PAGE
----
Tag Archives: Layering

Blizzard Goes After WoW Classic Bots and Warms up for AQ

This week saw some WoW Classic news related to bots and cheating as well as a stress test on the public test realm.

Classic is as classic does

The big announcement was that Blizzard had banned 74K accounts for EULA violations.

We’ve recently completed a round of actions against players who were found to be cheating in World of Warcraft.

We rarely communicate publicly about this, because we’ve found that describing our sources and methods can make it easier for malicious actors to work around them, but we feel that it’s worthwhile to expand on the subject today, as many players have recently asked us for more details.

Including today’s actions, over the last month in the Americas, Oceania, and Europe regions, we’ve closed or suspended over 74,000 WoW accounts that were found to be in violation of our End-User License Agreement 68. The majority of these were found to be using gameplay automation tools, typically to farm resources or kill enemies much more efficiently than legitimate players can.

While today’s suspensions were applied in a batch (often referred to as a “banwave”), it is a top priority for us to identify accounts that are botting and remove them. Our team works around the clock, every day of the week, and many of the suspensions and account closures over the last few months have gone out in the middle of the night, or on weekends.

Like you, we play World of Warcraft. We understand what it’s like to spot a player in-game who appears to be botting. We always want to eliminate the botting player, if it can be proved that they are indeed cheating. And that raises a big difficulty in addressing this issue – we have to prove to ourselves that the accused player is not a person who’s actually controlling a character with their hands on a keyboard.

We use powerful systems to determine if the suspected player is using an identifiable cheat, and our heuristics (which we do not outline publicly) are constantly improving and evolving. But when we examine a suspect and these measurements aren’t out of line, we have to manually gather evidence against the accused player, which can be very time consuming and complex. It’s worthwhile though, because we never want to take action against a legitimate player.

Yes, there have been cases where a legitimate player appeared (to another player) to be botting. In those cases, where a legitimate player is reported and then cleared of wrongdoing, it can be very frustrating to the reporting player to again see what they think is a bot. We’ve also seen examples where the reported player was caught exploiting the game, and was removed from the game, and then quickly returned to doing the same thing on a new account with the same character name. That’s an infuriating sight for the players who initially reported it. We greatly appreciate your reports, and we understand how you feel about this.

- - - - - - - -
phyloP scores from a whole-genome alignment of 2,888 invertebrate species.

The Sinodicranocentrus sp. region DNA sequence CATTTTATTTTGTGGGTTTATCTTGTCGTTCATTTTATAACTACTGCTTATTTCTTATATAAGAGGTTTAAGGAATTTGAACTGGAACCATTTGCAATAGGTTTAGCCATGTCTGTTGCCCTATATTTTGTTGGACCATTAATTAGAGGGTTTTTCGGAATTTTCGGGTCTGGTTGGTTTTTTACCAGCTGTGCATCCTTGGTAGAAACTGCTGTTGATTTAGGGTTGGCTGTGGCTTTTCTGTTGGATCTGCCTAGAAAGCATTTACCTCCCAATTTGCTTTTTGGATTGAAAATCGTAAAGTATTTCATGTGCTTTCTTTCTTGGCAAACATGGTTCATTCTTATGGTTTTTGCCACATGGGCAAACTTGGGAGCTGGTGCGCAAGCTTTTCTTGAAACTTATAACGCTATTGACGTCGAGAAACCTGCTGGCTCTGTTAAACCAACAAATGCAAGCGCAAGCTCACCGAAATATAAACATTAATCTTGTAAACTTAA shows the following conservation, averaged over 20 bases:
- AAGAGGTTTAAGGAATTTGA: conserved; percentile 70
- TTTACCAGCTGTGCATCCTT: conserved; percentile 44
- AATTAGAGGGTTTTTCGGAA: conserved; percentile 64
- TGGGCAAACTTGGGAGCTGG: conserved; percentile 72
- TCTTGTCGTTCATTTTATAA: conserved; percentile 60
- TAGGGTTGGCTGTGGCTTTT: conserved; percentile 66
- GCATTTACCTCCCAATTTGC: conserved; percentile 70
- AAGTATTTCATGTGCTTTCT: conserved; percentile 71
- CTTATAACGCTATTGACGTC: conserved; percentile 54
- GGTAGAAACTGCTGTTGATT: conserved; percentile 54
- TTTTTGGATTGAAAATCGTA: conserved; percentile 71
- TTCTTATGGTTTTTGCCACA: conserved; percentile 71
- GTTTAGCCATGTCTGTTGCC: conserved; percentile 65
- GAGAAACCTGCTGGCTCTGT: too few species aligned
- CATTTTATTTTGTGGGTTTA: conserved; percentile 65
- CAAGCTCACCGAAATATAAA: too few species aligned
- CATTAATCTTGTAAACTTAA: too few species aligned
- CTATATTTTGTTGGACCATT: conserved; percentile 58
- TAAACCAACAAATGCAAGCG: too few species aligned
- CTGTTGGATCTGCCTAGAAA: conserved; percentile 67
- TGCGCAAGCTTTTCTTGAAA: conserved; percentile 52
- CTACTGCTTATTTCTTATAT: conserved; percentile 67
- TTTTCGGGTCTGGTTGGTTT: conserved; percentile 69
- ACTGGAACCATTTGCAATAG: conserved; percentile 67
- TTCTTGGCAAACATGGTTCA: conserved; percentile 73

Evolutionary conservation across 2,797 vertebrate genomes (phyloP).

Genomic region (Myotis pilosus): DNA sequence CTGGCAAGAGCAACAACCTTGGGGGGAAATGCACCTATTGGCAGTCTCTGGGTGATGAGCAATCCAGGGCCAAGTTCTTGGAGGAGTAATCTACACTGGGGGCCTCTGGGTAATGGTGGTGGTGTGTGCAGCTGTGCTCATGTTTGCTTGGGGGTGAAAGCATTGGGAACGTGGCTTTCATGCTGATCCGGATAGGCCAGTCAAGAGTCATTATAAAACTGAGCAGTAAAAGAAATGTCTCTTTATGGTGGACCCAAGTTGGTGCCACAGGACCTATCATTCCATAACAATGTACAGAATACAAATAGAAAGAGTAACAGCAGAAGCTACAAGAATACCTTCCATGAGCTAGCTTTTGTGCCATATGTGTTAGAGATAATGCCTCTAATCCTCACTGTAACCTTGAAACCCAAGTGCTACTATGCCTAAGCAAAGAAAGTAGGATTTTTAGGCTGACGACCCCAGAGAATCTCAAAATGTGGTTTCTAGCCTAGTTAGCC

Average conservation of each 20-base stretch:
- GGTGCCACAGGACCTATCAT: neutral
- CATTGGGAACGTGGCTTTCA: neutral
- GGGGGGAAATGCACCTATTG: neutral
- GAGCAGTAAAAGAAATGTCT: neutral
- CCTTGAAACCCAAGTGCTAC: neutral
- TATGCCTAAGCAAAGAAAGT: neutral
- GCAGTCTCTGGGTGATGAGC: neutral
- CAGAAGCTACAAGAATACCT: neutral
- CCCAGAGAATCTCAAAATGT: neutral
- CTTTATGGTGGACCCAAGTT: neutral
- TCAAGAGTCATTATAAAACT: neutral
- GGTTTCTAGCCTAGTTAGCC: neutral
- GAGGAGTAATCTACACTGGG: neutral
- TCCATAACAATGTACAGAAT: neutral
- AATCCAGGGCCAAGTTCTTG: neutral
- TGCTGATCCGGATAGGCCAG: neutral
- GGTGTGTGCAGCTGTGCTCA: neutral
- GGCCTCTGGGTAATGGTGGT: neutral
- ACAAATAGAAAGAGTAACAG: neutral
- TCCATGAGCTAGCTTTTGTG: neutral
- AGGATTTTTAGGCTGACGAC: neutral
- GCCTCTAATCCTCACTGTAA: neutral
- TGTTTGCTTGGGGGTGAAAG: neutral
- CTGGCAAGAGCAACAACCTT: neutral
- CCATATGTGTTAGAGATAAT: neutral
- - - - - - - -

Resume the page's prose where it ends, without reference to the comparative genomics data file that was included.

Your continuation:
We’re ultimately working to unravel a challenging circumstance. Real money trading drives third parties to put an enormous amount of effort into circumventing our detection systems. As much as this is a very high priority for us, it is the only priority for profit-driven botting organizations. The bans we issue are simply a cost of doing business for them.

We’re working on further improvements to every part of the game that might address cheating issues more swiftly and completely, and we’ll continue to let you know as those next steps are taken.

Thank you very much for your feedback on these issues, and thank you for your reports!

Ars Technica even did a story about the “bot mafias” that were present in WoW Classic. and how they have messed with the economy, all no doubt in furtherance of illicit gold sales.

I know I have seen a bunch of gold seller spam email messages showing up on my characters lately.

I have multiple screen shots of similar messages

I have been using the “Report Player” button to respond to these, so hopefully I helped target a few bad actors.

In addition, Blizzard made a change to the number of instances a player can access during a single day.

As part of our ongoing efforts to eliminate exploitative and automated gameplay, with scheduled weekly maintenance in each region, we’re implementing the following change to our settings on all WoW Classic realms:

  • You may now enter a maximum of 30 unique instances (dungeon and raid) per day, per realm.

This restriction complements the current limit of 5 instances per hour. Now, when a player enters a dungeon or a raid, the game checks to see if they have entered 5 instances in the last hour or 30 instances in the last 24 hours, and if they have, they cannot enter the instance until enough time has elapsed. This check is across all of your characters on your realm.